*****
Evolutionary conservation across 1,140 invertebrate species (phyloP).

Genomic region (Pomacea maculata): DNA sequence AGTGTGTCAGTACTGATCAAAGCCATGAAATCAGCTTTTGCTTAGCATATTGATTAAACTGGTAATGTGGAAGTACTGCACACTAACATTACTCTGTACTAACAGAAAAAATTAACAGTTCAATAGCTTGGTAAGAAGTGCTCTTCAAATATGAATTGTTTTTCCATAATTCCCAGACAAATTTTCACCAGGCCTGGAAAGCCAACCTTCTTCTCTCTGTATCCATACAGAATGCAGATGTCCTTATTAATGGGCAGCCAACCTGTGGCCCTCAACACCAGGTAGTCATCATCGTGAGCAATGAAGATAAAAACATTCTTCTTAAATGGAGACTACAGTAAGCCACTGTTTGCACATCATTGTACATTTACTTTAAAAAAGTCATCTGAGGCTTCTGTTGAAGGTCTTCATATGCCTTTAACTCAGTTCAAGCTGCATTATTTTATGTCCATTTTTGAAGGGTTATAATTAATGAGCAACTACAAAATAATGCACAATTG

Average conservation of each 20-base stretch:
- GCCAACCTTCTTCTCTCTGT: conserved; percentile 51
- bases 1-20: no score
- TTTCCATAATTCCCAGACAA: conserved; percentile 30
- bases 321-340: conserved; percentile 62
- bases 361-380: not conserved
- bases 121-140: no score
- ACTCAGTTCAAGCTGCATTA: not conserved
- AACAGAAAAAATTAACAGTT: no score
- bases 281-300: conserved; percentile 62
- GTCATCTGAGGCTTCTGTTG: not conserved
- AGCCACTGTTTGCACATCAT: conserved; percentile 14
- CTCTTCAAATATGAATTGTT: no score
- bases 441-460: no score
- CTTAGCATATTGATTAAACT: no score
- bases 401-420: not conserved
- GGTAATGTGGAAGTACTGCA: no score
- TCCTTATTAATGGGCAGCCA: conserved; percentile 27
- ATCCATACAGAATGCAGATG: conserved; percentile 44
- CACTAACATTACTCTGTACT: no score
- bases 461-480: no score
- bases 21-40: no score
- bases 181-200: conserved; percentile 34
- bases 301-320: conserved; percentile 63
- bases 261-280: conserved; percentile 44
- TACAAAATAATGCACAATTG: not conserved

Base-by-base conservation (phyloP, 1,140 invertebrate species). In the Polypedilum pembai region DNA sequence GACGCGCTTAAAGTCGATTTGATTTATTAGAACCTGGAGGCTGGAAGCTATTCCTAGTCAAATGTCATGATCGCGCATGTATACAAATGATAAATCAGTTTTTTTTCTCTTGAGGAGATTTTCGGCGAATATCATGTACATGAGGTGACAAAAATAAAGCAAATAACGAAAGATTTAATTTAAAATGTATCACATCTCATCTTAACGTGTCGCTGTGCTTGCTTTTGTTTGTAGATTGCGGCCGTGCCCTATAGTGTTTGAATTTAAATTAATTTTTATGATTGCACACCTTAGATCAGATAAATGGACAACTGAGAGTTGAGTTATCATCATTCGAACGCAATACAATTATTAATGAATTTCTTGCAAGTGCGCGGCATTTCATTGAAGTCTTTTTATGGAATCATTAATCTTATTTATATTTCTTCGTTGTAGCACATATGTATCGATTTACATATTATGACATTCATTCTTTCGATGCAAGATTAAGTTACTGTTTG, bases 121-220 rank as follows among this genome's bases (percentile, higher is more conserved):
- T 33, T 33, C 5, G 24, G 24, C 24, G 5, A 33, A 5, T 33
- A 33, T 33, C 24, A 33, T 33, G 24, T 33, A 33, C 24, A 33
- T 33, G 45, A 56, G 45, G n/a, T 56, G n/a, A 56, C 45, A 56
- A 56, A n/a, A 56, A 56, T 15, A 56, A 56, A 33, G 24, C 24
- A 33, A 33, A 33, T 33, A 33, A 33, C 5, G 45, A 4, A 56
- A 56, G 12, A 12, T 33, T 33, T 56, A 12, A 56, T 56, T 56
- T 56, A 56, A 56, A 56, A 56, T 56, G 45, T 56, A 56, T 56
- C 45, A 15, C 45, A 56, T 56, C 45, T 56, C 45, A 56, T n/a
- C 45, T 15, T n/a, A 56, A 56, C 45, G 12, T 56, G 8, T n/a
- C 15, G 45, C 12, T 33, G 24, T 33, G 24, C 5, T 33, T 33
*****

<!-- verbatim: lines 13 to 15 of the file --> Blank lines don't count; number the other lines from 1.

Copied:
- GTCATCTGAGGCTTCTGTTG: not conserved
- AGCCACTGTTTGCACATCAT: conserved; percentile 14
- CTCTTCAAATATGAATTGTT: no score